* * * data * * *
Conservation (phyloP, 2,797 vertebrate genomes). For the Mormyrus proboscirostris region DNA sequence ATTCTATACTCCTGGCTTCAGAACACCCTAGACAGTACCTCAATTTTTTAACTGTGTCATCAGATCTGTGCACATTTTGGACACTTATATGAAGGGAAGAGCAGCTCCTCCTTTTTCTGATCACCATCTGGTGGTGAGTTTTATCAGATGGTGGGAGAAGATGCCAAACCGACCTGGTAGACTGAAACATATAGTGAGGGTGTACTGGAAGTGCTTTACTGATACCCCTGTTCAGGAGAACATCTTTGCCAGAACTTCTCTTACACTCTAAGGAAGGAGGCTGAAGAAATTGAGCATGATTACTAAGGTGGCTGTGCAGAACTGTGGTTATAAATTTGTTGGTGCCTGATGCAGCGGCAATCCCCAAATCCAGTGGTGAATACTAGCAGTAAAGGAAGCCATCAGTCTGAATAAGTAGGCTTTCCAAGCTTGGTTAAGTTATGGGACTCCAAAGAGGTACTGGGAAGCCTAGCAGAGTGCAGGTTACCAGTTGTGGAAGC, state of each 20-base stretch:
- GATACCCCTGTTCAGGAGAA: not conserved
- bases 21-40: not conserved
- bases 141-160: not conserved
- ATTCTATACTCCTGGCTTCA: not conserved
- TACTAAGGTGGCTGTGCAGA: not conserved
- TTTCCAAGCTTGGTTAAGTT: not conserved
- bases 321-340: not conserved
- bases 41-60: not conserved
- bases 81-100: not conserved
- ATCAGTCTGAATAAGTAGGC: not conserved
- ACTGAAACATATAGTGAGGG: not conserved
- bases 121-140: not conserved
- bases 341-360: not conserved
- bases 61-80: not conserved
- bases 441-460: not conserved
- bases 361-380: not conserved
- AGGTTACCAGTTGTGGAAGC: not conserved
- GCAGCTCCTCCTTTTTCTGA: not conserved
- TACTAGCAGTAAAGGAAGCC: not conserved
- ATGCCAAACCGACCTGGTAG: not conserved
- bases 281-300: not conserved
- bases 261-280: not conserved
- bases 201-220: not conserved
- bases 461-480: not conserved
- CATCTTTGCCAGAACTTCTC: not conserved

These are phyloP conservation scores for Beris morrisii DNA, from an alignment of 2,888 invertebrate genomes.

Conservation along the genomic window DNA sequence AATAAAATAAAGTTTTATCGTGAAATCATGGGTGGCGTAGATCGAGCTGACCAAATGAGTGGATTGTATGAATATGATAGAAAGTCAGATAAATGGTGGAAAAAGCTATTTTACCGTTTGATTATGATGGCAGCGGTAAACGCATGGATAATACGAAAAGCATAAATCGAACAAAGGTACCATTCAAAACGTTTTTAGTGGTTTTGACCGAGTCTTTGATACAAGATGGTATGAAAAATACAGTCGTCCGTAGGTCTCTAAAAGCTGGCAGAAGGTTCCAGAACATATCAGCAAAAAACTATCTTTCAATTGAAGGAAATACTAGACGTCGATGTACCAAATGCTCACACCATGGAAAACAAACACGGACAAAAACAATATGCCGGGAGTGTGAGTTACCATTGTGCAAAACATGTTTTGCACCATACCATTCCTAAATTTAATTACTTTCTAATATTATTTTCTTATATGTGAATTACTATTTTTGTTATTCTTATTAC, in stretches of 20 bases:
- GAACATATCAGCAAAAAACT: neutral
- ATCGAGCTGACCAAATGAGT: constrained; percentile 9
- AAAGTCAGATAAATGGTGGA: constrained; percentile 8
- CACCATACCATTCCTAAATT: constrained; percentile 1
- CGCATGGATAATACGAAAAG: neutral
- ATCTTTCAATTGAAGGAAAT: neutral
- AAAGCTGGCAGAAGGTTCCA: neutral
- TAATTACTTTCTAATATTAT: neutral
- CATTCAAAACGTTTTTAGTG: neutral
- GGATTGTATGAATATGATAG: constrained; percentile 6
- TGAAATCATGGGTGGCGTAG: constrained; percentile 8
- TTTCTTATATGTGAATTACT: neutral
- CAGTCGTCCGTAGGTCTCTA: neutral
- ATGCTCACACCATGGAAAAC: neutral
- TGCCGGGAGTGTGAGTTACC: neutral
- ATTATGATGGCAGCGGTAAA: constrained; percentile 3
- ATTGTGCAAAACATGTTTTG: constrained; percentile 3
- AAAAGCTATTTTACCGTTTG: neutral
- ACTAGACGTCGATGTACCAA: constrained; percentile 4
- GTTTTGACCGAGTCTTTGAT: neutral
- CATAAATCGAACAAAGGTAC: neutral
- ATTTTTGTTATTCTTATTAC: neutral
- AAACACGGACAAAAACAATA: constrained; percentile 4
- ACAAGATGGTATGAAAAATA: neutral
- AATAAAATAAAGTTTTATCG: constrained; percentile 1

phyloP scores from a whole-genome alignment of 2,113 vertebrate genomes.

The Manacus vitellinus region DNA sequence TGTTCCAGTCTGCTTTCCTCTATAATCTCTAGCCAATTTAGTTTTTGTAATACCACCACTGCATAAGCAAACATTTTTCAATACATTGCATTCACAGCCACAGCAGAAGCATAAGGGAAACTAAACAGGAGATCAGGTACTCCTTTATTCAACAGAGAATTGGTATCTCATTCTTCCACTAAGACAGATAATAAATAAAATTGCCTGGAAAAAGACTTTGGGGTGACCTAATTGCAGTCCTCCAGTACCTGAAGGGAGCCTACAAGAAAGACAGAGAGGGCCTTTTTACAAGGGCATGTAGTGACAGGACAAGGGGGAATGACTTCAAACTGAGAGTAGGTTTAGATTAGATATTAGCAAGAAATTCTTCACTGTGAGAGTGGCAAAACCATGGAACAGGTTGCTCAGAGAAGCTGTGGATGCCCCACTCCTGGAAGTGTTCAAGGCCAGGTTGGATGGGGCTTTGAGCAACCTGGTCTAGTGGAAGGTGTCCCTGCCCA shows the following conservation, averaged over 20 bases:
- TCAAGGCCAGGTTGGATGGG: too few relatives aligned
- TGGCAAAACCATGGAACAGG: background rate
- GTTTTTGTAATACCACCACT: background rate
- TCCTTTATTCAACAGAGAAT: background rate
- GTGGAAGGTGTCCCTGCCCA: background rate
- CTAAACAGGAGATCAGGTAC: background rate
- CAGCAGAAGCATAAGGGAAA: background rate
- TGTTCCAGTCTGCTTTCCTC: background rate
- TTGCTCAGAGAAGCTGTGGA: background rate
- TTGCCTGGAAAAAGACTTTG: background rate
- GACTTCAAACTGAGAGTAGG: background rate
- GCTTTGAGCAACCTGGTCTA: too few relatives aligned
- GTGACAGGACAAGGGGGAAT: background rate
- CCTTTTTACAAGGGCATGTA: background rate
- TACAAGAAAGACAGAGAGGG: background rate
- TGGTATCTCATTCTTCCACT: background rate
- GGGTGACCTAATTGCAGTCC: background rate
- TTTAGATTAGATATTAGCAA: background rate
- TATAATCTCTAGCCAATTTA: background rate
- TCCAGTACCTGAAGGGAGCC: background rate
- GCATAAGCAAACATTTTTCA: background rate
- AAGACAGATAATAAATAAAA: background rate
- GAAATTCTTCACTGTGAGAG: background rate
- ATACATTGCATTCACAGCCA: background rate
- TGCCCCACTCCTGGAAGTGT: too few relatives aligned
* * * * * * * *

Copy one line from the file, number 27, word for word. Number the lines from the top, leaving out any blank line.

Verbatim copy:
These are phyloP conservation scores for Beris morrisii DNA, from an alignment of 2,888 invertebrate genomes.